Expose of PDS scams[edit]

In February 2002, a poor widow named Triveni had approached Parivartan, with the complaint that the ration shops were always out of stock whenever she needed subsidised foodgrains offered under PDS. Parivartan obtained her ration records using RTI, and found that on paper, she had been receiving her full quota of foodgrains. To probe other such cases, Parivartan decided to obtain more such records. However, the Food and Civil Supplies Department denied the request, stating that these records were private. After protests from Parivartan, the administration agreed to release the records. However, a group of 17 ration shop dealers approached the Delhi High Court, and obtained a stay against Parivartan's attempts to access 'private' records. Parivartan then asked citizens to file individual RTI applications and get their records themselves. On 29 August 2003, around 300 people filed RTI applications to access their ration records.[10] Subsequently, Parivartan obtained all the records for 25 ration shops in the area using RTI applications. It found that over 90% of the subsidised foodgrains were being siphoned off by the dealers in collusion with civic officials. The campaign resulted in violent attacks on Kejriwal's team; in one such attack, the corrupt dealers slit the throat of a young activist Santosh, badly wounding her.[11] The residents of the community protested against the attack by organising a rally and hunger strikes. The protests received considerable public attention and forced the officials to take action against the corruption.[7][8]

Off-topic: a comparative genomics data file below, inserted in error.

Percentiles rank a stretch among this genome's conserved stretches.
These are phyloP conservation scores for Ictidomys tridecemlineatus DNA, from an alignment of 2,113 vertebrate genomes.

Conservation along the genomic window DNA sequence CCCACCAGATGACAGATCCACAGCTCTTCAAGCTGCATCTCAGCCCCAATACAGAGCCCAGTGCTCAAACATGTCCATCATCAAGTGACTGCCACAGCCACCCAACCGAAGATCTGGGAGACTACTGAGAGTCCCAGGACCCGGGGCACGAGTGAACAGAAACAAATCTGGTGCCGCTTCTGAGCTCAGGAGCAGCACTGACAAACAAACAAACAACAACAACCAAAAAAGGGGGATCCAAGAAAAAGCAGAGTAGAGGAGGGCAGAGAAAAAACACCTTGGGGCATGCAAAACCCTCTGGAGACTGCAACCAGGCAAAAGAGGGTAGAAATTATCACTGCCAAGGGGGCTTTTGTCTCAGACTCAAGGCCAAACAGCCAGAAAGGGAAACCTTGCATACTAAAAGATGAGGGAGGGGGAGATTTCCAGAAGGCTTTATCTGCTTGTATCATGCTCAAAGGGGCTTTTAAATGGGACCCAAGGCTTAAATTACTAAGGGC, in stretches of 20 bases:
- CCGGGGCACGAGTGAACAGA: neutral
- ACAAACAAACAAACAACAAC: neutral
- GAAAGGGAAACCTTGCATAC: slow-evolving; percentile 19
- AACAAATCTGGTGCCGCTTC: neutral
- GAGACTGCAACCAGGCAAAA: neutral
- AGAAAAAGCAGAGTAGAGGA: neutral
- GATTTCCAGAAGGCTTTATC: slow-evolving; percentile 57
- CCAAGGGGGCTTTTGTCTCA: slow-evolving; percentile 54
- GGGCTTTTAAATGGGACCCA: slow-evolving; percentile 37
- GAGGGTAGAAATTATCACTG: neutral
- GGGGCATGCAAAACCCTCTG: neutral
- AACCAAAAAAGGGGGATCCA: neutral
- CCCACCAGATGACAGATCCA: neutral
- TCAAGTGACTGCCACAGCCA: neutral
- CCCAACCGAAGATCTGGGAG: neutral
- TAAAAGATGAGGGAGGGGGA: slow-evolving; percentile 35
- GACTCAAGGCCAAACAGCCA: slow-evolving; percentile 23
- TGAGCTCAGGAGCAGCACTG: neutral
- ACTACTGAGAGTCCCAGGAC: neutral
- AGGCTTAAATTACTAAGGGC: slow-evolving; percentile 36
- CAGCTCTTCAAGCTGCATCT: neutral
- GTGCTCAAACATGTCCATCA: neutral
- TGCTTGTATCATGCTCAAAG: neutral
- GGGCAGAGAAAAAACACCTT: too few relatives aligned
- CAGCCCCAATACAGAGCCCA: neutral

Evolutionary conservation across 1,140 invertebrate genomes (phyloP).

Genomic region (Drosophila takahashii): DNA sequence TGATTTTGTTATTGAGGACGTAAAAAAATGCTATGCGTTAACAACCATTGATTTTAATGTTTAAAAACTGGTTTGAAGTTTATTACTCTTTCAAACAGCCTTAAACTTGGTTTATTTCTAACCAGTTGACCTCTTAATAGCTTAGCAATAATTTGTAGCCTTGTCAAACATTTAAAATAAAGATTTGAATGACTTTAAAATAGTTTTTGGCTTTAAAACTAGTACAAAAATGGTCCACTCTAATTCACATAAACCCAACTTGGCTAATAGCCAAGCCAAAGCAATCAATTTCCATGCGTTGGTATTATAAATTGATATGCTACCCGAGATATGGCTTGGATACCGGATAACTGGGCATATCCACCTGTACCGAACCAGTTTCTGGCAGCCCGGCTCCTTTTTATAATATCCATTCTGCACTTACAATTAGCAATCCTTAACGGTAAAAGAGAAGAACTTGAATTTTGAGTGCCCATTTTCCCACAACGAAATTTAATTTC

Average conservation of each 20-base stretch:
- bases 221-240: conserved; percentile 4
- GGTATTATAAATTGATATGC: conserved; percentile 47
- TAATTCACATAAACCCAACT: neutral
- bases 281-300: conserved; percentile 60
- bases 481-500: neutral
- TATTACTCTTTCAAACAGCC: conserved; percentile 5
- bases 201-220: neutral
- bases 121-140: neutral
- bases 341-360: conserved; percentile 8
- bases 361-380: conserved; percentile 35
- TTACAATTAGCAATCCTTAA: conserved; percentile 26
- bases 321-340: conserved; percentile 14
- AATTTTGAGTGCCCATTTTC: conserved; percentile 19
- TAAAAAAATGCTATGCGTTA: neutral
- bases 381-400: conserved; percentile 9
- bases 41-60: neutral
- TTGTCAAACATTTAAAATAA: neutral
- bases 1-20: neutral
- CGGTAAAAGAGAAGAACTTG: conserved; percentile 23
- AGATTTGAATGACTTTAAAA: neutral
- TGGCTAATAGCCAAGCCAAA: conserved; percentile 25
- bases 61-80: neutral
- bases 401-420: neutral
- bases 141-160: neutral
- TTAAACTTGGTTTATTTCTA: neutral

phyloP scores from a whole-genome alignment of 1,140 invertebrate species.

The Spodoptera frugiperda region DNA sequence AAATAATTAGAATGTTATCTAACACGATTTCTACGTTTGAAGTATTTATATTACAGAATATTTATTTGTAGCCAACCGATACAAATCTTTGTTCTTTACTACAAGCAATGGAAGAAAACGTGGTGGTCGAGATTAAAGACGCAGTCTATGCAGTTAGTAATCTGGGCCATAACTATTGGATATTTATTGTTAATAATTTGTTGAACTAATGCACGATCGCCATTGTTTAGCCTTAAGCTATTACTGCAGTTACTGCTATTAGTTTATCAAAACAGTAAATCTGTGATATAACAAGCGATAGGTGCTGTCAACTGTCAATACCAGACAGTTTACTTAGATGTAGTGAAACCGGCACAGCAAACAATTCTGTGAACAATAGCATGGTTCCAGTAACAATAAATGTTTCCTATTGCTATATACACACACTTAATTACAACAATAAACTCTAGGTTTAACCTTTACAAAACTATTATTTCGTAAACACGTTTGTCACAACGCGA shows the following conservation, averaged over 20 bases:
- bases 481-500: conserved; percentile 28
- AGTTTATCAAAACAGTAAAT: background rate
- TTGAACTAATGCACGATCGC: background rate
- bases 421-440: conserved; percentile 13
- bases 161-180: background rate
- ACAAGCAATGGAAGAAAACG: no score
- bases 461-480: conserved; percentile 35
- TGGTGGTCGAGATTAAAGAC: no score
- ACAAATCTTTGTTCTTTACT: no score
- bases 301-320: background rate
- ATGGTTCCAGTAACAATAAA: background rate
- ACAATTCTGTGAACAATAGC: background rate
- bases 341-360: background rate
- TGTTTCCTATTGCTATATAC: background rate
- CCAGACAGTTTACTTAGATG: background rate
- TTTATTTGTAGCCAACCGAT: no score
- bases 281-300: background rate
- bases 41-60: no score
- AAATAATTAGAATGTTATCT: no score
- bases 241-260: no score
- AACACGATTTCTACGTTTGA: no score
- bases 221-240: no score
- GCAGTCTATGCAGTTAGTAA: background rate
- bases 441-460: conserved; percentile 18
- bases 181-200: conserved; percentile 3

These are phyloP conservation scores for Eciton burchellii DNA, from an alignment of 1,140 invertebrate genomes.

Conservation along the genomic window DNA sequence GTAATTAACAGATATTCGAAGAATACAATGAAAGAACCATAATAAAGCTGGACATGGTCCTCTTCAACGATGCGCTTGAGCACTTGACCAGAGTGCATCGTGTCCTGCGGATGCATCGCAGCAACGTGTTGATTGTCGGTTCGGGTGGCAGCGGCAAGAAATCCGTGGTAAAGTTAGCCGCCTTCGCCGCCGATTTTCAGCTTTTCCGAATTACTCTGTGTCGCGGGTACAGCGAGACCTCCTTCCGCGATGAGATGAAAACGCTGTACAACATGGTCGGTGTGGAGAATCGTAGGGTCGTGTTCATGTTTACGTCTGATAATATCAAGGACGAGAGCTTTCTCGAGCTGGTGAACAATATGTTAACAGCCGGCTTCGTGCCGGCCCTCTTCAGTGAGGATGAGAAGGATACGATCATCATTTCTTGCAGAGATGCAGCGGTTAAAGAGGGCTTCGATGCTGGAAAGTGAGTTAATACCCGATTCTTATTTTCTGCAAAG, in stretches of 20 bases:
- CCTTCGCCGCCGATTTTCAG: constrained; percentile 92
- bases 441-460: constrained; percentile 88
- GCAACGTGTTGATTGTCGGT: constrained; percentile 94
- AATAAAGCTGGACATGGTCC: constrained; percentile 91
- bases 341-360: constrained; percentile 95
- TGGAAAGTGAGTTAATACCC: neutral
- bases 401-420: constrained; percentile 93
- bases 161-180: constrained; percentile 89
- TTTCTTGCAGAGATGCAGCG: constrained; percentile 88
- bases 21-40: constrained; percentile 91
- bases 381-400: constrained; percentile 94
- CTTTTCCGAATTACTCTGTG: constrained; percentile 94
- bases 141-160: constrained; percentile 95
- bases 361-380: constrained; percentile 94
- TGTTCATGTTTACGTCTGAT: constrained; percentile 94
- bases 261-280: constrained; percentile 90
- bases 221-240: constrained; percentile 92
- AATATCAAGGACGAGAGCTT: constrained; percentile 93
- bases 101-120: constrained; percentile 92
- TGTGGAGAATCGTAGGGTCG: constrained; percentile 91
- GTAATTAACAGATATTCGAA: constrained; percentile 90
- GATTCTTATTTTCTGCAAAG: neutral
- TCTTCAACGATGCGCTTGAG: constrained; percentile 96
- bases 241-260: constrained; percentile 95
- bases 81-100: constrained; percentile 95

In 2008, the computerisation of PDS records by the Food and Civil Supplies Department exposed a massive scam centered on duplicate ration cards. As many as 109 ration cards had been issued in name of a single resident, and around 10 percent of the total ration cards in Delhi were found to be bogus. Parivartan surveyed the ration card holders in Sundar Nagari, and found that most people were not aware that duplicate cards had been issued in their names. Parivartan estimated that in the past four years, the state had suffered a loss of 259.5 crore owing to diversion of subsidized food grains on the basis of bogus ration cards. The group demanded an independent inquiry into the case, alleging a nexus between the ration shop dealers and civic officials.[12]

Other campaigns[edit]

In November 2004, Parivartan used RTI applications to access communication between government agencies and the World Bank, regarding a project for privatisation of water supply. The activists found that the project would have spent 105 crore on annual salaries of 84 foreign experts, although the total annual budget of the Delhi Water Board was only 163 crore. They claimed that the project would have hiked water tariffs ten-fold, thus effectively cutting off the water supply to the city's poor. The project was stalled as a result of Parivartan's activism.[7] The World Bank denied Parivartan's accusations, and criticised Kejriwal for "propagating serious mischaracterisations of the World Bank's actions and intention".[13]

Another campaign by Parivartan led to a court order that required private schools, which had received public land at discounted prices, to admit more than 700 poor kids without fee.[7]